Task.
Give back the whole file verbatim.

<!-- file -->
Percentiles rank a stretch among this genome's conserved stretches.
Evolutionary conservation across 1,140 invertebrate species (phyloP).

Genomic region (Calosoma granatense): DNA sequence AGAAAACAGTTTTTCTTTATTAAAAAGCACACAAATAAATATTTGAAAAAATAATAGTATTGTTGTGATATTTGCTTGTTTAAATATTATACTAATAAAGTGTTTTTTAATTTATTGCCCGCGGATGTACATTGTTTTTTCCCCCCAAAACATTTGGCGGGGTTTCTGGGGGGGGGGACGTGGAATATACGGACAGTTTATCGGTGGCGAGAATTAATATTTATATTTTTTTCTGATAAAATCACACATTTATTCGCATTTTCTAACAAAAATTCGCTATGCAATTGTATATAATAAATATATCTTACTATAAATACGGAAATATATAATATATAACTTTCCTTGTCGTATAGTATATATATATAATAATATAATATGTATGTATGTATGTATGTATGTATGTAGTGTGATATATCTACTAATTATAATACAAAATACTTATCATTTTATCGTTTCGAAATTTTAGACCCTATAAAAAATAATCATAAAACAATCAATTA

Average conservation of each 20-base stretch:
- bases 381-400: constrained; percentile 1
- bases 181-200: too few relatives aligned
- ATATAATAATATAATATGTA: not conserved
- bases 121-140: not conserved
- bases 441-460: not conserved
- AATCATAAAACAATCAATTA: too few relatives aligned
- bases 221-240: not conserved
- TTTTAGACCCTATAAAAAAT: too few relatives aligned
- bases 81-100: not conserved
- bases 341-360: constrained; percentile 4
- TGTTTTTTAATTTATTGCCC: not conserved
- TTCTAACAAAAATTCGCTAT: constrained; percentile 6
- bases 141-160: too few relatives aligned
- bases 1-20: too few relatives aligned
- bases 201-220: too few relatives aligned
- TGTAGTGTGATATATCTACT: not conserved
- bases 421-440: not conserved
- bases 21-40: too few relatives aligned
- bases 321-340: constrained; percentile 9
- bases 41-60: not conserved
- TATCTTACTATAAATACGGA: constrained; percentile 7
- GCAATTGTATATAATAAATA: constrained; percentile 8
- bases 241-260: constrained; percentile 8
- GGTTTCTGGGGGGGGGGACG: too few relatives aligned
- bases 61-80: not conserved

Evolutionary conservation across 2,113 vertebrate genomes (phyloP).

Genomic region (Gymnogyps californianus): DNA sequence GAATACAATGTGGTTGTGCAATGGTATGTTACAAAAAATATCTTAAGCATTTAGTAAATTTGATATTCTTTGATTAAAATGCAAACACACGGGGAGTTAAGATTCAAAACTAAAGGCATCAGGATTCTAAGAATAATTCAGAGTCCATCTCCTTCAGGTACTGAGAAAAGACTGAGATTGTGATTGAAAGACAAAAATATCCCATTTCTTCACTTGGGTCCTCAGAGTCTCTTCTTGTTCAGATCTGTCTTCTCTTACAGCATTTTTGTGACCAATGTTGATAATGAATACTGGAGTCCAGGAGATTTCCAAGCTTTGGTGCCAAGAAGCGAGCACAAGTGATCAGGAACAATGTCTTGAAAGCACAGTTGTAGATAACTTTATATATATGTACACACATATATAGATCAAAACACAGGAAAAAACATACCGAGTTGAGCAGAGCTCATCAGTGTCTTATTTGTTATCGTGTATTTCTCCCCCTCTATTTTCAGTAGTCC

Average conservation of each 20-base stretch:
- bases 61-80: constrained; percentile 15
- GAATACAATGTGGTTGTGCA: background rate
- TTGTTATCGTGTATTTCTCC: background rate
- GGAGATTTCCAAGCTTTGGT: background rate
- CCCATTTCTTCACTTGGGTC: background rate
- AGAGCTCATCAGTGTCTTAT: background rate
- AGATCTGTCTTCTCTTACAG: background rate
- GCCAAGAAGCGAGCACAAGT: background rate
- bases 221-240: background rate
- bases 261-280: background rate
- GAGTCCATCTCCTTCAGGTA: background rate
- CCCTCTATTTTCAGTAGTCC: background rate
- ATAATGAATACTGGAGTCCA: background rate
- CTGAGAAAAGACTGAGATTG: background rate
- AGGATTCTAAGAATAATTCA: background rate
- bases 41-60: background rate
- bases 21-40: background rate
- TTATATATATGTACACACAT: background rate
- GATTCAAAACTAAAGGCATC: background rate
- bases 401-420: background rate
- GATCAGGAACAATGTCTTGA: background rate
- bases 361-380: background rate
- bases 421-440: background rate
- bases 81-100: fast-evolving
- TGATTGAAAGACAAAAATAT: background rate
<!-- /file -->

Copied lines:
Percentiles rank a stretch among this genome's conserved stretches.
Evolutionary conservation across 1,140 invertebrate species (phyloP).

Genomic region (Calosoma granatense): DNA sequence AGAAAACAGTTTTTCTTTATTAAAAAGCACACAAATAAATATTTGAAAAAATAATAGTATTGTTGTGATATTTGCTTGTTTAAATATTATACTAATAAAGTGTTTTTTAATTTATTGCCCGCGGATGTACATTGTTTTTTCCCCCCAAAACATTTGGCGGGGTTTCTGGGGGGGGGGACGTGGAATATACGGACAGTTTATCGGTGGCGAGAATTAATATTTATATTTTTTTCTGATAAAATCACACATTTATTCGCATTTTCTAACAAAAATTCGCTATGCAATTGTATATAATAAATATATCTTACTATAAATACGGAAATATATAATATATAACTTTCCTTGTCGTATAGTATATATATATAATAATATAATATGTATGTATGTATGTATGTATGTATGTAGTGTGATATATCTACTAATTATAATACAAAATACTTATCATTTTATCGTTTCGAAATTTTAGACCCTATAAAAAATAATCATAAAACAATCAATTA

Average conservation of each 20-base stretch:
- bases 381-400: constrained; percentile 1
- bases 181-200: too few relatives aligned
- ATATAATAATATAATATGTA: not conserved
- bases 121-140: not conserved
- bases 441-460: not conserved
- AATCATAAAACAATCAATTA: too few relatives aligned
- bases 221-240: not conserved
- TTTTAGACCCTATAAAAAAT: too few relatives aligned
- bases 81-100: not conserved
- bases 341-360: constrained; percentile 4
- TGTTTTTTAATTTATTGCCC: not conserved
- TTCTAACAAAAATTCGCTAT: constrained; percentile 6
- bases 141-160: too few relatives aligned
- bases 1-20: too few relatives aligned
- bases 201-220: too few relatives aligned
- TGTAGTGTGATATATCTACT: not conserved
- bases 421-440: not conserved
- bases 21-40: too few relatives aligned
- bases 321-340: constrained; percentile 9
- bases 41-60: not conserved
- TATCTTACTATAAATACGGA: constrained; percentile 7
- GCAATTGTATATAATAAATA: constrained; percentile 8
- bases 241-260: constrained; percentile 8
- GGTTTCTGGGGGGGGGGACG: too few relatives aligned
- bases 61-80: not conserved

Evolutionary conservation across 2,113 vertebrate genomes (phyloP).

Genomic region (Gymnogyps californianus): DNA sequence GAATACAATGTGGTTGTGCAATGGTATGTTACAAAAAATATCTTAAGCATTTAGTAAATTTGATATTCTTTGATTAAAATGCAAACACACGGGGAGTTAAGATTCAAAACTAAAGGCATCAGGATTCTAAGAATAATTCAGAGTCCATCTCCTTCAGGTACTGAGAAAAGACTGAGATTGTGATTGAAAGACAAAAATATCCCATTTCTTCACTTGGGTCCTCAGAGTCTCTTCTTGTTCAGATCTGTCTTCTCTTACAGCATTTTTGTGACCAATGTTGATAATGAATACTGGAGTCCAGGAGATTTCCAAGCTTTGGTGCCAAGAAGCGAGCACAAGTGATCAGGAACAATGTCTTGAAAGCACAGTTGTAGATAACTTTATATATATGTACACACATATATAGATCAAAACACAGGAAAAAACATACCGAGTTGAGCAGAGCTCATCAGTGTCTTATTTGTTATCGTGTATTTCTCCCCCTCTATTTTCAGTAGTCC

Average conservation of each 20-base stretch:
- bases 61-80: constrained; percentile 15
- GAATACAATGTGGTTGTGCA: background rate
- TTGTTATCGTGTATTTCTCC: background rate
- GGAGATTTCCAAGCTTTGGT: background rate
- CCCATTTCTTCACTTGGGTC: background rate
- AGAGCTCATCAGTGTCTTAT: background rate
- AGATCTGTCTTCTCTTACAG: background rate
- GCCAAGAAGCGAGCACAAGT: background rate
- bases 221-240: background rate
- bases 261-280: background rate
- GAGTCCATCTCCTTCAGGTA: background rate
- CCCTCTATTTTCAGTAGTCC: background rate
- ATAATGAATACTGGAGTCCA: background rate
- CTGAGAAAAGACTGAGATTG: background rate
- AGGATTCTAAGAATAATTCA: background rate
- bases 41-60: background rate
- bases 21-40: background rate
- TTATATATATGTACACACAT: background rate
- GATTCAAAACTAAAGGCATC: background rate
- bases 401-420: background rate
- GATCAGGAACAATGTCTTGA: background rate
- bases 361-380: background rate
- bases 421-440: background rate
- bases 81-100: fast-evolving
- TGATTGAAAGACAAAAATAT: background rate